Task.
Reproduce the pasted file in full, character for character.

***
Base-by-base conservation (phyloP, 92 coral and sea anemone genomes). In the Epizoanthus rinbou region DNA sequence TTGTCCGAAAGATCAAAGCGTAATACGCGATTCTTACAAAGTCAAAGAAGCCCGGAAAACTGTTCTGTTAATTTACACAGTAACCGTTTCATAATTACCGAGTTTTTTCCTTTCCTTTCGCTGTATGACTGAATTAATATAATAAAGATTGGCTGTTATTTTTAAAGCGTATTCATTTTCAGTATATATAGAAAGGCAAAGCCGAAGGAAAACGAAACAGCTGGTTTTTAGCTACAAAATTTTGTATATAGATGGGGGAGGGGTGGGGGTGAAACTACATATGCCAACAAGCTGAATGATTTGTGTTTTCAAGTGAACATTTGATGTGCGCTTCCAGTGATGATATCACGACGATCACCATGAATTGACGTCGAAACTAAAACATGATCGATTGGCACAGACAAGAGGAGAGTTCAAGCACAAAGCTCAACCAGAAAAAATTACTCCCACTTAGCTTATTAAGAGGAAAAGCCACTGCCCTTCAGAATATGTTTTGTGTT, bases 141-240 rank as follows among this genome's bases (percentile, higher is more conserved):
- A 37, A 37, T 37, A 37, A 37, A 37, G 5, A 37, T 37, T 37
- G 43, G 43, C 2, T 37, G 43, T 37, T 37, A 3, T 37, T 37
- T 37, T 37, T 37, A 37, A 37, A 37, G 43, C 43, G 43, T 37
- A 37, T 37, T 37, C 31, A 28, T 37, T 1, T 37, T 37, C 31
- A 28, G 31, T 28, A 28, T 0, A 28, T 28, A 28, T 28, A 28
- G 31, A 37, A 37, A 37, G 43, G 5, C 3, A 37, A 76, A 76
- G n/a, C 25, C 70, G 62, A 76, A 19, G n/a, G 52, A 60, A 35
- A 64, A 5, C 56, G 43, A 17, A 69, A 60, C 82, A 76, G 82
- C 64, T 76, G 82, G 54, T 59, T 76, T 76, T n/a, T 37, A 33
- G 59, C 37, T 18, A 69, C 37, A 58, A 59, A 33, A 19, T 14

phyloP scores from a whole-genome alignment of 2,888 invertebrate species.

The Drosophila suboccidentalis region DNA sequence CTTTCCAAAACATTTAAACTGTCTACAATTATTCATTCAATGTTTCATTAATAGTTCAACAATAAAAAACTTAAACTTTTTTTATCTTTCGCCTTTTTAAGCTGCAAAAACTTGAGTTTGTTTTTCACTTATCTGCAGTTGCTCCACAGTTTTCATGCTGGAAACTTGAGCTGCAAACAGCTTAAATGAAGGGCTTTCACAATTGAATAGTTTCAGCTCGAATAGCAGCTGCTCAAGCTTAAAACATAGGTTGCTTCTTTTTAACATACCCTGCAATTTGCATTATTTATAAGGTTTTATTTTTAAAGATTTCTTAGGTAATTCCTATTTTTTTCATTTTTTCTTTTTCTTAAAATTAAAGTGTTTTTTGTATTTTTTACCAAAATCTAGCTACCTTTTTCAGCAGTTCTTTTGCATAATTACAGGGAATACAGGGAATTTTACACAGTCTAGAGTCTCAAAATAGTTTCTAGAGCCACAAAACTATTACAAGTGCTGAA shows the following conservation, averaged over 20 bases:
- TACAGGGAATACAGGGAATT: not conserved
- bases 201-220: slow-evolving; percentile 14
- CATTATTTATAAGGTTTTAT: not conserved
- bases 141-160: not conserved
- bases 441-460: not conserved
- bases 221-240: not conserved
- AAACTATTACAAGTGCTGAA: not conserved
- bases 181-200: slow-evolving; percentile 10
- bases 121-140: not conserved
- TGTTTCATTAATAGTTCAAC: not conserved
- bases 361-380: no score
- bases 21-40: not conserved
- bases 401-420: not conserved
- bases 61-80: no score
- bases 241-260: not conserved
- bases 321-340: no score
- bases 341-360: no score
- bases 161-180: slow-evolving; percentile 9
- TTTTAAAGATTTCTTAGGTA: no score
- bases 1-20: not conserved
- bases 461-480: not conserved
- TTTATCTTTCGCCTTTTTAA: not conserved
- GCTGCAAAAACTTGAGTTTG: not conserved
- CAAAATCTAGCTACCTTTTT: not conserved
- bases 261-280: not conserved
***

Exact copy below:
Base-by-base conservation (phyloP, 92 coral and sea anemone genomes). In the Epizoanthus rinbou region DNA sequence TTGTCCGAAAGATCAAAGCGTAATACGCGATTCTTACAAAGTCAAAGAAGCCCGGAAAACTGTTCTGTTAATTTACACAGTAACCGTTTCATAATTACCGAGTTTTTTCCTTTCCTTTCGCTGTATGACTGAATTAATATAATAAAGATTGGCTGTTATTTTTAAAGCGTATTCATTTTCAGTATATATAGAAAGGCAAAGCCGAAGGAAAACGAAACAGCTGGTTTTTAGCTACAAAATTTTGTATATAGATGGGGGAGGGGTGGGGGTGAAACTACATATGCCAACAAGCTGAATGATTTGTGTTTTCAAGTGAACATTTGATGTGCGCTTCCAGTGATGATATCACGACGATCACCATGAATTGACGTCGAAACTAAAACATGATCGATTGGCACAGACAAGAGGAGAGTTCAAGCACAAAGCTCAACCAGAAAAAATTACTCCCACTTAGCTTATTAAGAGGAAAAGCCACTGCCCTTCAGAATATGTTTTGTGTT, bases 141-240 rank as follows among this genome's bases (percentile, higher is more conserved):
- A 37, A 37, T 37, A 37, A 37, A 37, G 5, A 37, T 37, T 37
- G 43, G 43, C 2, T 37, G 43, T 37, T 37, A 3, T 37, T 37
- T 37, T 37, T 37, A 37, A 37, A 37, G 43, C 43, G 43, T 37
- A 37, T 37, T 37, C 31, A 28, T 37, T 1, T 37, T 37, C 31
- A 28, G 31, T 28, A 28, T 0, A 28, T 28, A 28, T 28, A 28
- G 31, A 37, A 37, A 37, G 43, G 5, C 3, A 37, A 76, A 76
- G n/a, C 25, C 70, G 62, A 76, A 19, G n/a, G 52, A 60, A 35
- A 64, A 5, C 56, G 43, A 17, A 69, A 60, C 82, A 76, G 82
- C 64, T 76, G 82, G 54, T 59, T 76, T 76, T n/a, T 37, A 33
- G 59, C 37, T 18, A 69, C 37, A 58, A 59, A 33, A 19, T 14

phyloP scores from a whole-genome alignment of 2,888 invertebrate species.

The Drosophila suboccidentalis region DNA sequence CTTTCCAAAACATTTAAACTGTCTACAATTATTCATTCAATGTTTCATTAATAGTTCAACAATAAAAAACTTAAACTTTTTTTATCTTTCGCCTTTTTAAGCTGCAAAAACTTGAGTTTGTTTTTCACTTATCTGCAGTTGCTCCACAGTTTTCATGCTGGAAACTTGAGCTGCAAACAGCTTAAATGAAGGGCTTTCACAATTGAATAGTTTCAGCTCGAATAGCAGCTGCTCAAGCTTAAAACATAGGTTGCTTCTTTTTAACATACCCTGCAATTTGCATTATTTATAAGGTTTTATTTTTAAAGATTTCTTAGGTAATTCCTATTTTTTTCATTTTTTCTTTTTCTTAAAATTAAAGTGTTTTTTGTATTTTTTACCAAAATCTAGCTACCTTTTTCAGCAGTTCTTTTGCATAATTACAGGGAATACAGGGAATTTTACACAGTCTAGAGTCTCAAAATAGTTTCTAGAGCCACAAAACTATTACAAGTGCTGAA shows the following conservation, averaged over 20 bases:
- TACAGGGAATACAGGGAATT: not conserved
- bases 201-220: slow-evolving; percentile 14
- CATTATTTATAAGGTTTTAT: not conserved
- bases 141-160: not conserved
- bases 441-460: not conserved
- bases 221-240: not conserved
- AAACTATTACAAGTGCTGAA: not conserved
- bases 181-200: slow-evolving; percentile 10
- bases 121-140: not conserved
- TGTTTCATTAATAGTTCAAC: not conserved
- bases 361-380: no score
- bases 21-40: not conserved
- bases 401-420: not conserved
- bases 61-80: no score
- bases 241-260: not conserved
- bases 321-340: no score
- bases 341-360: no score
- bases 161-180: slow-evolving; percentile 9
- TTTTAAAGATTTCTTAGGTA: no score
- bases 1-20: not conserved
- bases 461-480: not conserved
- TTTATCTTTCGCCTTTTTAA: not conserved
- GCTGCAAAAACTTGAGTTTG: not conserved
- CAAAATCTAGCTACCTTTTT: not conserved
- bases 261-280: not conserved